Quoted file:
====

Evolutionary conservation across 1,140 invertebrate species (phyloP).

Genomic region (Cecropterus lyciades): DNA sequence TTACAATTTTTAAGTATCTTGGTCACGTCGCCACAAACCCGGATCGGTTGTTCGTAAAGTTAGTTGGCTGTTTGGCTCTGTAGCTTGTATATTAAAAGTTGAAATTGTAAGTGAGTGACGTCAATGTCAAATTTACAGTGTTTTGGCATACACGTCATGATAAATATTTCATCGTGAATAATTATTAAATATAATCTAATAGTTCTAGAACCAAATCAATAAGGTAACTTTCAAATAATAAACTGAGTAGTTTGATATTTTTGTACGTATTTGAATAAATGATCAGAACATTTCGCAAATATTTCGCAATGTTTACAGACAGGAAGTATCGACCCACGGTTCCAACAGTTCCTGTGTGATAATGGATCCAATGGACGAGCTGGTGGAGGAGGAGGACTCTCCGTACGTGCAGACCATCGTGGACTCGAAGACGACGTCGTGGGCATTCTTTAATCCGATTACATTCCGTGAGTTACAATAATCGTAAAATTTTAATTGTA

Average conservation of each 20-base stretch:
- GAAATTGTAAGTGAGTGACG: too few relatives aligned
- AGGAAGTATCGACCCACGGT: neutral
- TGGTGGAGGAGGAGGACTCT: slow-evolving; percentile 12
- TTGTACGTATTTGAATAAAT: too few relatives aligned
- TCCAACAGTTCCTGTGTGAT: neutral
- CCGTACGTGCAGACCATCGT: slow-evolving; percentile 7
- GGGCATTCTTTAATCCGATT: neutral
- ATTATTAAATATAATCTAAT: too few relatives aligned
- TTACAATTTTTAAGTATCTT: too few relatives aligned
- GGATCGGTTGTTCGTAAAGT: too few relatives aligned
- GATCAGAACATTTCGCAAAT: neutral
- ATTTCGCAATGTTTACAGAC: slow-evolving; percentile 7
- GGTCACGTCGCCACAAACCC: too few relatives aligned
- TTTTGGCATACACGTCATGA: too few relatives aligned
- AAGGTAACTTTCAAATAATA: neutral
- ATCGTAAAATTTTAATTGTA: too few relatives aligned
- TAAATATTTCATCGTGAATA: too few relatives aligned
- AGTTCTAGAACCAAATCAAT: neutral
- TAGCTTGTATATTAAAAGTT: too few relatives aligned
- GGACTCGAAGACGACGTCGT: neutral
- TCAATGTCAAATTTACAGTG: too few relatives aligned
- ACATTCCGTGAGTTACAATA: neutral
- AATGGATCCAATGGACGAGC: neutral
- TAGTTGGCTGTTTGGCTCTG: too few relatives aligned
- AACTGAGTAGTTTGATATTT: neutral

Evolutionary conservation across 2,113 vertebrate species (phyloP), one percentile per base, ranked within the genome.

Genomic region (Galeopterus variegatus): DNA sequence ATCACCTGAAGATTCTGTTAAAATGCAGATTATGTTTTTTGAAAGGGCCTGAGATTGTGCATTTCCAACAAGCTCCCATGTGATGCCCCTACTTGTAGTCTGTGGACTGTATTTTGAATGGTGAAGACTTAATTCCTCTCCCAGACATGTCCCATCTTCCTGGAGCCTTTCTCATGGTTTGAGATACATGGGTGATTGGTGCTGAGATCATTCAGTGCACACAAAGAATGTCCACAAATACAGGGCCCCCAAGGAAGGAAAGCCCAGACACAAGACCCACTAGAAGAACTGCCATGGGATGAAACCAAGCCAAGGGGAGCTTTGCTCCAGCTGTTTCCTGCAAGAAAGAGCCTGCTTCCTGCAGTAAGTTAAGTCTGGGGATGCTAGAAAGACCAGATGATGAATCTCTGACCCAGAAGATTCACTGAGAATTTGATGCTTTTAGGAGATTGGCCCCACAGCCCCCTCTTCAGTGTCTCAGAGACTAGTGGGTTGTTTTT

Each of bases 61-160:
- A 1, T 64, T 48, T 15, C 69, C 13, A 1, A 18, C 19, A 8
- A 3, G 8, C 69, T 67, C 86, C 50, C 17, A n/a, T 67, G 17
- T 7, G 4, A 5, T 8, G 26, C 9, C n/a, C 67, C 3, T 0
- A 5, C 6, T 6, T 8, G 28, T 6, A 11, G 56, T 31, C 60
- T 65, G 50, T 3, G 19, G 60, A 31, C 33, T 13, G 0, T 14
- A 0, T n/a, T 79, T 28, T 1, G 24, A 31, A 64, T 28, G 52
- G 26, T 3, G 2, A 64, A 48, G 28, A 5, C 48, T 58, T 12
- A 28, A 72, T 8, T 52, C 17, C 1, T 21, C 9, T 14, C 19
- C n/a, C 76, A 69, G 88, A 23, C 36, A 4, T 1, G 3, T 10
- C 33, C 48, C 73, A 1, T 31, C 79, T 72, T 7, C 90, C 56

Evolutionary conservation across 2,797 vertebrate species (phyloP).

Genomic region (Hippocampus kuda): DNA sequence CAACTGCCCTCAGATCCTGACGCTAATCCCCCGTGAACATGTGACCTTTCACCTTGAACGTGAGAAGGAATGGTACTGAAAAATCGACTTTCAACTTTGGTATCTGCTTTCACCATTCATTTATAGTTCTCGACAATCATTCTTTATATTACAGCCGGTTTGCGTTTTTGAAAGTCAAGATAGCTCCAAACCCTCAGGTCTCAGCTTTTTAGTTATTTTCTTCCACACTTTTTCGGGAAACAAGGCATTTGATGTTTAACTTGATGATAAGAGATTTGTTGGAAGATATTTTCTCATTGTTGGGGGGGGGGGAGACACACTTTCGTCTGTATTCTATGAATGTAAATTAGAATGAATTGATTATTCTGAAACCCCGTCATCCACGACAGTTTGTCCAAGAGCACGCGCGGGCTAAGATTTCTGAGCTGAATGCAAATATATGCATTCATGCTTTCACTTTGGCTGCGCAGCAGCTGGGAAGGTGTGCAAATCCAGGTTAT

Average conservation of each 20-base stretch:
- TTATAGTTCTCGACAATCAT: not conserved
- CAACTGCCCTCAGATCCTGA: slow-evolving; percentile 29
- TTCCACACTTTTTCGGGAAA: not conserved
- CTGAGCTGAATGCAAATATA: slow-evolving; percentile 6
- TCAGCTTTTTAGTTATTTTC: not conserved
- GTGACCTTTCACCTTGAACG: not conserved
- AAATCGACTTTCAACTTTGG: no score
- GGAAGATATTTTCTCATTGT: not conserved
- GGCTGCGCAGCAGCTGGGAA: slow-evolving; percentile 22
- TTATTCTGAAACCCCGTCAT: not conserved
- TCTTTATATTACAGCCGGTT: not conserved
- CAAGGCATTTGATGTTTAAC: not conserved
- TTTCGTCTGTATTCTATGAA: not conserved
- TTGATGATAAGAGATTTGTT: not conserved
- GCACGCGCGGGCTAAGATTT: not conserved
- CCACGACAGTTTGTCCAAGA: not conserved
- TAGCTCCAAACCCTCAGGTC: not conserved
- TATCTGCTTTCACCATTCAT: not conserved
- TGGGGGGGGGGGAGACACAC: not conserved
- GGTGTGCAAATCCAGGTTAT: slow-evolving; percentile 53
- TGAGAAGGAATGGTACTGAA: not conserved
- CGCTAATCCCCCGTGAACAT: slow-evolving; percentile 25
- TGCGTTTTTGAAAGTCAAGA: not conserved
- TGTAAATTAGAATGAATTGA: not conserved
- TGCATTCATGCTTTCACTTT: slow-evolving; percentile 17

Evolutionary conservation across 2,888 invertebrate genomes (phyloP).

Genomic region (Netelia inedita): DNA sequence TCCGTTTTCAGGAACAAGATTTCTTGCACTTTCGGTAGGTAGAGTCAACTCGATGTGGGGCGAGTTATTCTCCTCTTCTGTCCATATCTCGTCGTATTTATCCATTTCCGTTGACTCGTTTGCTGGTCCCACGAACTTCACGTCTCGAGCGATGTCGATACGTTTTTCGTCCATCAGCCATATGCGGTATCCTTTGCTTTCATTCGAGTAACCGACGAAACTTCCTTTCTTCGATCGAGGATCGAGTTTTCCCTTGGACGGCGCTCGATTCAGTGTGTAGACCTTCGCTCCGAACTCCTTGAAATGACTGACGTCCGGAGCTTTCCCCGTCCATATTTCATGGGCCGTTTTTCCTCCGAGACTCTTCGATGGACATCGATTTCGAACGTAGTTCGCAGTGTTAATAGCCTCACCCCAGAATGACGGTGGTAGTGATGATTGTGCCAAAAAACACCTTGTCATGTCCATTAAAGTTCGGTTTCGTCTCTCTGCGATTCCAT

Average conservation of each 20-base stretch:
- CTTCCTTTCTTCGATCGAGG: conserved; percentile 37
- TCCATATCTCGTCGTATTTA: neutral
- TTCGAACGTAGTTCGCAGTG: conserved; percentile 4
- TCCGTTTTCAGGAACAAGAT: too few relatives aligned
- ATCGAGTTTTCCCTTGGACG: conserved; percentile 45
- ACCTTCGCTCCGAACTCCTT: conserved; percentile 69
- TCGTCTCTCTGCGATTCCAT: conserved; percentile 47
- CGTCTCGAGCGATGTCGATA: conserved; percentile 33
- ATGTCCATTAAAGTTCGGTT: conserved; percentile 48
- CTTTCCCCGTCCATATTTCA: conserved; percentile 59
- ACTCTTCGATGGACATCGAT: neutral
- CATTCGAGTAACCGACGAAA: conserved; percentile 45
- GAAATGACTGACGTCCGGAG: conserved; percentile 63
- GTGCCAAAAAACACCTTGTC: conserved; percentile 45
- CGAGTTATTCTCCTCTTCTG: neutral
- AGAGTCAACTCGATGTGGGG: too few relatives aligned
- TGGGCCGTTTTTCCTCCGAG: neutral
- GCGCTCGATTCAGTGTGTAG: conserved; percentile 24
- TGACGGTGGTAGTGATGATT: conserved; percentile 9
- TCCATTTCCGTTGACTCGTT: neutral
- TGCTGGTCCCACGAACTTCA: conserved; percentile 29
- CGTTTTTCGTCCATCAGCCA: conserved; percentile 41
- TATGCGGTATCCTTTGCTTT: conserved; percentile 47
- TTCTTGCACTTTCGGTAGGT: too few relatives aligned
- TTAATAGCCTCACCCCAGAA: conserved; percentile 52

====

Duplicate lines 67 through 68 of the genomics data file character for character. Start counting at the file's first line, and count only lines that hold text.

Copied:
- TGCGTTTTTGAAAGTCAAGA: not conserved
- TGTAAATTAGAATGAATTGA: not conserved